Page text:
annotated and stream-of-consciousness—-(wait, is that possible?)—-anyway, apologies for that, imaginary reader—but i’m troubled by my last post. in which i imply that i am a silly girl and automatically reproach myself for being one.
it’s so healthy to not want to go to your job when it is pointless and alienating and there’s nobody to laugh about it with.
lamentation is healthy if you’re the lamenting type. which sounds like a tautology. but i mean: not everybody is. most people aren’t. but if you are and you know it, and you suppress it, well i believe that way lies madness. and it’s funny—for lack of a better word—to realize that you’d make a great prophet of doom. prophets of doom are funny: think of jonah under his gourd. and the spirit that suffers is also the spirit that comforts—or something like that—i am quoting from memory from a book i can’t remember.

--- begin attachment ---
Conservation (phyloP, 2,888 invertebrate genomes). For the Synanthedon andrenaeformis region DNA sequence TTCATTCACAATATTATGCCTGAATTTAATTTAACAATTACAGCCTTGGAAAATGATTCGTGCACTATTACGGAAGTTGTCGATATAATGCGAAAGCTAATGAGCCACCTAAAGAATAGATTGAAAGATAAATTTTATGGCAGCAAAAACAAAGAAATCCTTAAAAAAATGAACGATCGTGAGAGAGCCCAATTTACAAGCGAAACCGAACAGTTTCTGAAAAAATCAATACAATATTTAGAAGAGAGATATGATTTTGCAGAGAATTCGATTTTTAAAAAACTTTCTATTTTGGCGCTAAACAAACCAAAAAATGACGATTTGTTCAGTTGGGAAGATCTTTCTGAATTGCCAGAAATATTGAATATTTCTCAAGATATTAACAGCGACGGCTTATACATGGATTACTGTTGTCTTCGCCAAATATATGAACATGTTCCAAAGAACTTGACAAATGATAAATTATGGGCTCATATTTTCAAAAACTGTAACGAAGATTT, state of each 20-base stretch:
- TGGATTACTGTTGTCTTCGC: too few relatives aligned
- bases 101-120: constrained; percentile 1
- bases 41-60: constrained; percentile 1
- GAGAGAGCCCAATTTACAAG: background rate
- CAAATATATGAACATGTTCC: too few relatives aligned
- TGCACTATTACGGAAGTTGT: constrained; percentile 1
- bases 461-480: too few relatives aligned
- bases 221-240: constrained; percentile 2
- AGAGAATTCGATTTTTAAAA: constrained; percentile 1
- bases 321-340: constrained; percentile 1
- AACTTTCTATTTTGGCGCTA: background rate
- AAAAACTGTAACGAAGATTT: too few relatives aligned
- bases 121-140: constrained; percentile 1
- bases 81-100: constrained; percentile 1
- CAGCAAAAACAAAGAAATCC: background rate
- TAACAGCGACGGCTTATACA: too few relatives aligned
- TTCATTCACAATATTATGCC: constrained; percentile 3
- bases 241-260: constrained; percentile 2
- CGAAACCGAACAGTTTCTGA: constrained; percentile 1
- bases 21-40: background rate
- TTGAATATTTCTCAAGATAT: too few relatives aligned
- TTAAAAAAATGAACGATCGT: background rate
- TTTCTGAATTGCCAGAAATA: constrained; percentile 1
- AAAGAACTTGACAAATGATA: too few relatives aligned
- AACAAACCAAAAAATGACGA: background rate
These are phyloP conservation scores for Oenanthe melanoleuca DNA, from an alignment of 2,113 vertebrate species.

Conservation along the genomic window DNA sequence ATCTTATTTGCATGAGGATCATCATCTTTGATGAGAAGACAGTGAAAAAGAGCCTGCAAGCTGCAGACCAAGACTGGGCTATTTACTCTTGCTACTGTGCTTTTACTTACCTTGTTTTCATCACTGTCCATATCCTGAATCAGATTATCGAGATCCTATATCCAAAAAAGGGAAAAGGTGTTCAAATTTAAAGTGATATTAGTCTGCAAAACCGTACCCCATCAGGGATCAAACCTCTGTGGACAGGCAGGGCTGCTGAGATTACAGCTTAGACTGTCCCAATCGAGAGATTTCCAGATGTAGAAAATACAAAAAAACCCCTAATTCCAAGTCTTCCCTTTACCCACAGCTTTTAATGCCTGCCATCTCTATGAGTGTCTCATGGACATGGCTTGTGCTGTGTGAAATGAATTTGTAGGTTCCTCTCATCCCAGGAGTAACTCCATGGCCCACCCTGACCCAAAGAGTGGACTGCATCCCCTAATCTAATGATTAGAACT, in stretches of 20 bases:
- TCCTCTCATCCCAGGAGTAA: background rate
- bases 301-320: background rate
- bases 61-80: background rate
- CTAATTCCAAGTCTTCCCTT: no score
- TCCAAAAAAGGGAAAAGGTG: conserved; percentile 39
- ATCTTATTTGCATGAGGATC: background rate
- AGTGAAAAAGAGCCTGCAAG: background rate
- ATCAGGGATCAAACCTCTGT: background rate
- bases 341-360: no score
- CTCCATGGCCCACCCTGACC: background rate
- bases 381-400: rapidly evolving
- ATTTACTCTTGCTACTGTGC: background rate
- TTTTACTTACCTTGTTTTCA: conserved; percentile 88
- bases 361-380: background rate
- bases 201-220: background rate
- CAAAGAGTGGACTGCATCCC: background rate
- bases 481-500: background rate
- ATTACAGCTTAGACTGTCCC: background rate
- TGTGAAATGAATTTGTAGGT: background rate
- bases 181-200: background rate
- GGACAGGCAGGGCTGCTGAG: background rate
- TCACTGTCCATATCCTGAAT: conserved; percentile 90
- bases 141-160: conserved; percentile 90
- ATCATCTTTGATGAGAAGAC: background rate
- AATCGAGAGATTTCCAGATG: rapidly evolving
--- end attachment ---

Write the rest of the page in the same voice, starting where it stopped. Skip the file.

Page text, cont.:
i love melodrama and take it seriously. i feel like there is something very reactionary and suspect about disparaging melodrama.
and i love emma thompson. she’s a real radical feminist and she conveys such righteousness in her roles. i’ve seen carrington about 200 million times. and i think the sense and sensibility movie is better than the book. (though the book is, uh, you know, pretty good.)
this is emily dickinson 985:
The Missing All — prevented Me
From missing minor Things.
If nothing larger than a World’s
Departure from a Hinge —
Or Sun’s extinction, be observed —
‘Twas not so large that I
Could lift my Forehead from my work
which i did a sampler of once upon a time. one of the ten thousand things i’d like to get out of storage. i miss seeing it around.
and “someone says yes to it” is from the making of americans—i used to have strong feelings about this book, and even got evangelical about it. i’m not really sure why. probably because reading it was such a torture it made me lose my mind. like stockholm syndrome. uh. i mean that in a good way.